Tips to Cut Your Food Bill without Coupons

Right now, no one is asking you to drastically change your lifestyle or eating habits, but when the economy takes a turn for the worst, spending patterns should be reexamined. The first facet of your spending to hone in on is grocery shopping. Coupons are a good place to start but there are other equally effective techniques to gradually save money. To reduce your grocery expenses be analytical and strategic, adopt a budget and expense tracking system, and use your loyalty cards more effectively.

How Do I Reduce My Grocery Bill?

The first thing you should do is to make a shopping list, says Linda W., a mother of five, who over the years has mastered the art of living on a budget. Day after day, Linda takes care of a household whose income level borders on the lower end of the middle class. Linda says creating a shopping list removes the urge to splurge on things you don't need and can't afford.

Secondly, be as brand flexible as possible. Although you may be accustomed to buying big name brands like Tide or Downy, it's important to explore the less expensive store options. They offer the same quality without putting a hole in your budget. To better evaluate things like brand, pricing and product quality, use comparison shopping sites like Google Product Search, Nextag and Pricegrabber.

The third thing to keep do is to visit the grocery store as infrequently as possible. That way, you won't be tempted to spend, particularly on things you didn't plan. Impulsive buying is something real, which often causes people to spend money erratically, so stick maybe to a weekly or fortnightly routine – or, my favorite, a monthly grocery shopping tactic.

Tips to Cut Your Food Bill without Coupons

Should I Trade Down on My Brand Choices?

Trading down on your existing brand choices can help you save money, and avoid the often high markup that brand leaders charge on their products. For example, if you always buy the brand leader, say, for detergents, try the supermarket's "finest" version, which typically is cheaper. Talk to the store's manager or a qualified customer service rep about the difference between the "finest" version and a brand-name product, and how much you ultimately can save by switching to the cheaper version. For example, if you use a supermarket's own label product, try the store's "value" version. My rule is, if you can't tell the difference and they have similar ingredients, always choose the cheaper one.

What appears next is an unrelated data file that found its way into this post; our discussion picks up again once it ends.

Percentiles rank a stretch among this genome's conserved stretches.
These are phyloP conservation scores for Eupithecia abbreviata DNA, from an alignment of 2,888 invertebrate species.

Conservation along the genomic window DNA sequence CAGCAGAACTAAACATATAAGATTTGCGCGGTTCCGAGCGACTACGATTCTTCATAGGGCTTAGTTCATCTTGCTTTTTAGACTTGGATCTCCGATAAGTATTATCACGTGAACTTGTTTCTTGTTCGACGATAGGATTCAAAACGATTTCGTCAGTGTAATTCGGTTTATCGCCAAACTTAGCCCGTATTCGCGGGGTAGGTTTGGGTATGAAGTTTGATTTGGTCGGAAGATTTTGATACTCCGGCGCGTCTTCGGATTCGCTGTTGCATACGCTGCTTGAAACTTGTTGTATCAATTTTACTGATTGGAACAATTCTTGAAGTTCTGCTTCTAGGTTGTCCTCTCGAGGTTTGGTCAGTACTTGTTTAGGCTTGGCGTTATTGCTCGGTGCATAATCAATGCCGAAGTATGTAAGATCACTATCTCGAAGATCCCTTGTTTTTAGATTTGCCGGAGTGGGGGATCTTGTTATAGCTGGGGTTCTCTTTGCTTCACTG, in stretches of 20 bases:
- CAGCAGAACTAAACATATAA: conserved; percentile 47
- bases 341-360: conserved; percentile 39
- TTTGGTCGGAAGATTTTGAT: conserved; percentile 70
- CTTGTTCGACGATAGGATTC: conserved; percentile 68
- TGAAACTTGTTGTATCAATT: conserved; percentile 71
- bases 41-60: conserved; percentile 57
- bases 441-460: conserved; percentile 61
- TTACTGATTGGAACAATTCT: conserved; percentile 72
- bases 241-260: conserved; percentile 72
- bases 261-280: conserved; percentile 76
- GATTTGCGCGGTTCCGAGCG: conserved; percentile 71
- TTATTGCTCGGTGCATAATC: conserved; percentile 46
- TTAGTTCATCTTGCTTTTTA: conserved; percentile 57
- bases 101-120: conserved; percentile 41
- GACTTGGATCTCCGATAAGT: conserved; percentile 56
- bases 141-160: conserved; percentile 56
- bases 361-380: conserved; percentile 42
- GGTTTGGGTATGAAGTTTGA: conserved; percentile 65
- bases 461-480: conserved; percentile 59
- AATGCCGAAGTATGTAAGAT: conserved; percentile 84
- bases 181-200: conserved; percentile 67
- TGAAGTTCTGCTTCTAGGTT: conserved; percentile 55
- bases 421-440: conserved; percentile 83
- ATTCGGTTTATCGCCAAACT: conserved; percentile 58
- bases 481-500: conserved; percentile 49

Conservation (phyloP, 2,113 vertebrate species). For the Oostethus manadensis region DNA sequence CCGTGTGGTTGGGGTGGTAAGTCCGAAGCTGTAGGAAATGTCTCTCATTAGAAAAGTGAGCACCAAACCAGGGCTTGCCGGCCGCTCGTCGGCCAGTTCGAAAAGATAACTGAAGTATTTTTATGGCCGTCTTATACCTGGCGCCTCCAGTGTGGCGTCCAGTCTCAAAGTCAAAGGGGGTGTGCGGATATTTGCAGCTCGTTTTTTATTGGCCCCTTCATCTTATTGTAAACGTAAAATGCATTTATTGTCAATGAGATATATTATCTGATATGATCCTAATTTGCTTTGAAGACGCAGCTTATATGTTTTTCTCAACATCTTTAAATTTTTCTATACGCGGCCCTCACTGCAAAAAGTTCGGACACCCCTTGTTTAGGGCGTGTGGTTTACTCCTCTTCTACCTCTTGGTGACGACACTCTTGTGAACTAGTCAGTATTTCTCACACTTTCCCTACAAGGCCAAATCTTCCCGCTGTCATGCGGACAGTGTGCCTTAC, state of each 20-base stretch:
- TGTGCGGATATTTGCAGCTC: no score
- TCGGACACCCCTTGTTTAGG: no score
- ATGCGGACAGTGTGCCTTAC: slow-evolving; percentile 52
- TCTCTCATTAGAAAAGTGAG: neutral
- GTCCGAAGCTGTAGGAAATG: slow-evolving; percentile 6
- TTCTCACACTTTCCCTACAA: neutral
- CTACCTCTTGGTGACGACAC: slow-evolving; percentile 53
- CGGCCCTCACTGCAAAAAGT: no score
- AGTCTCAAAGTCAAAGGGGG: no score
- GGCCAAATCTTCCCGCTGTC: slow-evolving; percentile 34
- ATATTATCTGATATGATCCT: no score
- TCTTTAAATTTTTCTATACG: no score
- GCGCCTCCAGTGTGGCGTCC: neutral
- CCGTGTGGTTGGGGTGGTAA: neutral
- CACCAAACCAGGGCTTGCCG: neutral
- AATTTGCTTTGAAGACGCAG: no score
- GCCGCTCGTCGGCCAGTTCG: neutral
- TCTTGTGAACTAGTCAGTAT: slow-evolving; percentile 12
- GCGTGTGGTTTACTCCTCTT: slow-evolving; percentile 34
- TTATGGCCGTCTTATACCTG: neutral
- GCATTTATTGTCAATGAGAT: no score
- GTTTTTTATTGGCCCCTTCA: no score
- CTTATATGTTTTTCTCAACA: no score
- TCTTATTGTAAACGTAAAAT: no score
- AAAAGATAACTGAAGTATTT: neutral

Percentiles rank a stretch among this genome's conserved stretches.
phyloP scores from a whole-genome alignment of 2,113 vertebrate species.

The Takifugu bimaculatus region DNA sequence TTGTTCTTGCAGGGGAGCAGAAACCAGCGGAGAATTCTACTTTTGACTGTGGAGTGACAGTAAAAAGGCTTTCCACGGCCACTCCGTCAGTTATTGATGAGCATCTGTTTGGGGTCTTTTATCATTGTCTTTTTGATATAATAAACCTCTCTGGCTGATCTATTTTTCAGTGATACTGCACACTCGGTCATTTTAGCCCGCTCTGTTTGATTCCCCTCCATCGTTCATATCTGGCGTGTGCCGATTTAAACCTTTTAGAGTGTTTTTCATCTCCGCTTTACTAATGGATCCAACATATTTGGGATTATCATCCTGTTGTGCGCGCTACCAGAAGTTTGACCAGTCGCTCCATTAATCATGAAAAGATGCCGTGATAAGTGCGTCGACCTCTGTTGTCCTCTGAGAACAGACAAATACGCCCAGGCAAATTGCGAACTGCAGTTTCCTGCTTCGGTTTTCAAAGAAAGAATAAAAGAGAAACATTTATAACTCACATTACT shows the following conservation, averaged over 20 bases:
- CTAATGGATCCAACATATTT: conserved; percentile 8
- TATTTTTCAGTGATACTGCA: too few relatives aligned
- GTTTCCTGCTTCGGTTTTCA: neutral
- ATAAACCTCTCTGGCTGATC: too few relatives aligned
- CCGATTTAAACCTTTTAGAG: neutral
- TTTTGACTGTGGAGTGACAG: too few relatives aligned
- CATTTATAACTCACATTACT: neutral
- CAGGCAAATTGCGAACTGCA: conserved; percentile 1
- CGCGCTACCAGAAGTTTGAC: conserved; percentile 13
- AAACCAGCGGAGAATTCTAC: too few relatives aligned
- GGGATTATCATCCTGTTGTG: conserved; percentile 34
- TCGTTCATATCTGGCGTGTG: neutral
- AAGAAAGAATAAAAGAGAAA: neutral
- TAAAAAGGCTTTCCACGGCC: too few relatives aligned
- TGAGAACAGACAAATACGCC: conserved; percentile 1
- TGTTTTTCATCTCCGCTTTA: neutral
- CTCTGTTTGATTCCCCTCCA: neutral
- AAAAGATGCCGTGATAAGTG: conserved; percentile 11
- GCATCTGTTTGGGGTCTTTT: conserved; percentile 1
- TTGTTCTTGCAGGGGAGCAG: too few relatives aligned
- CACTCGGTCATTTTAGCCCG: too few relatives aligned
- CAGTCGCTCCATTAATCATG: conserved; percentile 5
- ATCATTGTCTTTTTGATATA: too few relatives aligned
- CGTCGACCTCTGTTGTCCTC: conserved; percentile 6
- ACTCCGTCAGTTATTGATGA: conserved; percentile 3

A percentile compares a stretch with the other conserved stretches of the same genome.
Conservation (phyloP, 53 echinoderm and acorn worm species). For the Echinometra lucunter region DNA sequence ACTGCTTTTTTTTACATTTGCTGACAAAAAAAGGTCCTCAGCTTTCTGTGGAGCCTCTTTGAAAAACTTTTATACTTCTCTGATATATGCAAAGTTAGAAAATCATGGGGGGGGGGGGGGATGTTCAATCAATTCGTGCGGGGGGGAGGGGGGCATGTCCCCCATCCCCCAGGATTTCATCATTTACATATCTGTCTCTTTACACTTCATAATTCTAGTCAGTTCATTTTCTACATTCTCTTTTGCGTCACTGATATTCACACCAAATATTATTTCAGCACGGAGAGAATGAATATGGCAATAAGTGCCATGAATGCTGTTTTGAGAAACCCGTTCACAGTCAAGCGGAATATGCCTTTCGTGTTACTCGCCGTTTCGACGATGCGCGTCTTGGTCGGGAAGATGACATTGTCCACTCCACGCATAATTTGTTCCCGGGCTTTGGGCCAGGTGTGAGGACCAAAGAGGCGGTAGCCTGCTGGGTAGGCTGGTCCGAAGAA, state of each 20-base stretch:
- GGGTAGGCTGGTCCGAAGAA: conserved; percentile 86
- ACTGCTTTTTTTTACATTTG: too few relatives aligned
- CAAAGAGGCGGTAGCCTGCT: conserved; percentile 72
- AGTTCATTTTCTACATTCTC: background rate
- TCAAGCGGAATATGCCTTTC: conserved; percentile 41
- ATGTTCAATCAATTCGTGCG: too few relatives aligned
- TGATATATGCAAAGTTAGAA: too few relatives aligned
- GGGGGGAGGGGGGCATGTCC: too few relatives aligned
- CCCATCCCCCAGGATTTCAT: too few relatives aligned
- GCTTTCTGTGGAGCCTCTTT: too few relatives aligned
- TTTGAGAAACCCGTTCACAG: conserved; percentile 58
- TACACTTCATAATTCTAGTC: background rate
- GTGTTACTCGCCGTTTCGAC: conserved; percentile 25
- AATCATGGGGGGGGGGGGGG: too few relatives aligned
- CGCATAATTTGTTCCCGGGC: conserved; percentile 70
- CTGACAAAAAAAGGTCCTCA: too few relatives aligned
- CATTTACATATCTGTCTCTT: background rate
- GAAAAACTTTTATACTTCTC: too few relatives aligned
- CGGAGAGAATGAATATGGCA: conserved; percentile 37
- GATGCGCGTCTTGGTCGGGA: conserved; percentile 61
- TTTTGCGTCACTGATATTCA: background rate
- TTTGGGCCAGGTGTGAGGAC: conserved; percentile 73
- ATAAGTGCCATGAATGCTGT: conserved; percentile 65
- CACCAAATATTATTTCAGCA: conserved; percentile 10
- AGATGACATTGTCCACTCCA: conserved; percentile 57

You can get a better idea of the difference between in store products vs. brand names by reading consumer reports that occasionally are published by organizations like the Private Label Manufacturers Association and Life Hacker.

One last thing: plan your purchases in advance and steer clear of impulsive shopping. My mother always says, never shop when you are hungry because you are more likely to buy things you don't need, simply to try and satisfy your hunger-and this is probably true!

Can I Trim Costs in Other Areas?

Food expense is a generic term that comprises many sub-concepts, all of which contribute to keeping you and your family strong, healthy, happy – in two words: biologically functional. But food cost touches on a larger assortment of things, ranging from meat and vegetables to drinks and fish. If you ask a nutritionist, he or she would also say things like organic food, junk food, whole food and natural food.